My wife is a nurse, and the lanyards she uses have had a breakaway feature as described for years (she has to buy them herself as the ones the hospital supplies are the non-breakaway ones). It's saved her from being strangled a number of times.

    I'm not sure what is patentable about the idea -- it may be something special about his breakaway design, but it's not the concept of a breakaway lanyard itself.

     

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  14.  
    identicon
    Anonymous Coward, Sep 26th, 2012 @ 11:28am

    Re:

    If you can make a new invention by adding "on the Internet" to the description, why should "on a human" be any different?

     

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  15.  
    identicon
    Anonymous Coward, Sep 26th, 2012 @ 11:28am

    'watch now as someone else tries to get a patent on it'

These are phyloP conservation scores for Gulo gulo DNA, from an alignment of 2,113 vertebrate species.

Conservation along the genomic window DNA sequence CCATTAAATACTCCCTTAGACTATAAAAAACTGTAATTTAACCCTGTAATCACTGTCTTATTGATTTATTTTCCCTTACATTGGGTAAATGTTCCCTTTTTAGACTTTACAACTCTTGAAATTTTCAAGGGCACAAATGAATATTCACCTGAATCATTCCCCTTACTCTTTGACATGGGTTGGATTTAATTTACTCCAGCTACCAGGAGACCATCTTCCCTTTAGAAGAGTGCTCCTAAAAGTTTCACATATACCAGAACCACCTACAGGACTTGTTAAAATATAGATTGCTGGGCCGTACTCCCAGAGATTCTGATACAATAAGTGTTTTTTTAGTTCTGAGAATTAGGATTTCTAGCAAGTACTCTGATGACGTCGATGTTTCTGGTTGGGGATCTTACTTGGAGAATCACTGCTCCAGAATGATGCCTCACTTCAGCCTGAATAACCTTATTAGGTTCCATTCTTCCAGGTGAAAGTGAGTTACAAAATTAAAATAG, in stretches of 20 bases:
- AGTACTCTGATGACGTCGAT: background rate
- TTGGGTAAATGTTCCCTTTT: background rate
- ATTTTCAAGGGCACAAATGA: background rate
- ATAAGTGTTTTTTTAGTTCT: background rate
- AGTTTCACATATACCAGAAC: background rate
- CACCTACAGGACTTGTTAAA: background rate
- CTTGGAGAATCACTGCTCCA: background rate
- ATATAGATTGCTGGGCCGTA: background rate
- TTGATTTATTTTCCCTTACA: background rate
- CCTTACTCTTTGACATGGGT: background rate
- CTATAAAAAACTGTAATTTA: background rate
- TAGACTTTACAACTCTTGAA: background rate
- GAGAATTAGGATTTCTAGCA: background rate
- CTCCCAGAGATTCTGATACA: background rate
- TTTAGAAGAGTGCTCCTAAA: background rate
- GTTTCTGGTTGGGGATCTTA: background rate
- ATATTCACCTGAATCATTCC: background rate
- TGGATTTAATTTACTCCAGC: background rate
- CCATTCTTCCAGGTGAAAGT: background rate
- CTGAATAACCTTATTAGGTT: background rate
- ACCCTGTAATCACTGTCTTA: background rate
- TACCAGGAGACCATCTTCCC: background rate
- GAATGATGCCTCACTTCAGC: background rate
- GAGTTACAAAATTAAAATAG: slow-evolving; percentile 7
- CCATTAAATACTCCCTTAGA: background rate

just trying to think how the RIAA or MAFIAA could claim this as being one of their copyrighted items. there must be a way.

     

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  16.  
    identicon
    Anonymous Coward, Sep 26th, 2012 @ 11:30am

    Re: Not sure there isn't prior art already

    Maybe his have rounded corners.

     

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  17.  
    identicon
    Anonymous Coward, Sep 26th, 2012 @ 11:30am

    Isn't it wonderful that the USA has moved its patent system to first-to-file, so that someone can in fact file for a patent on these breakaway lanyards and then use the patent to extort money from hospitals?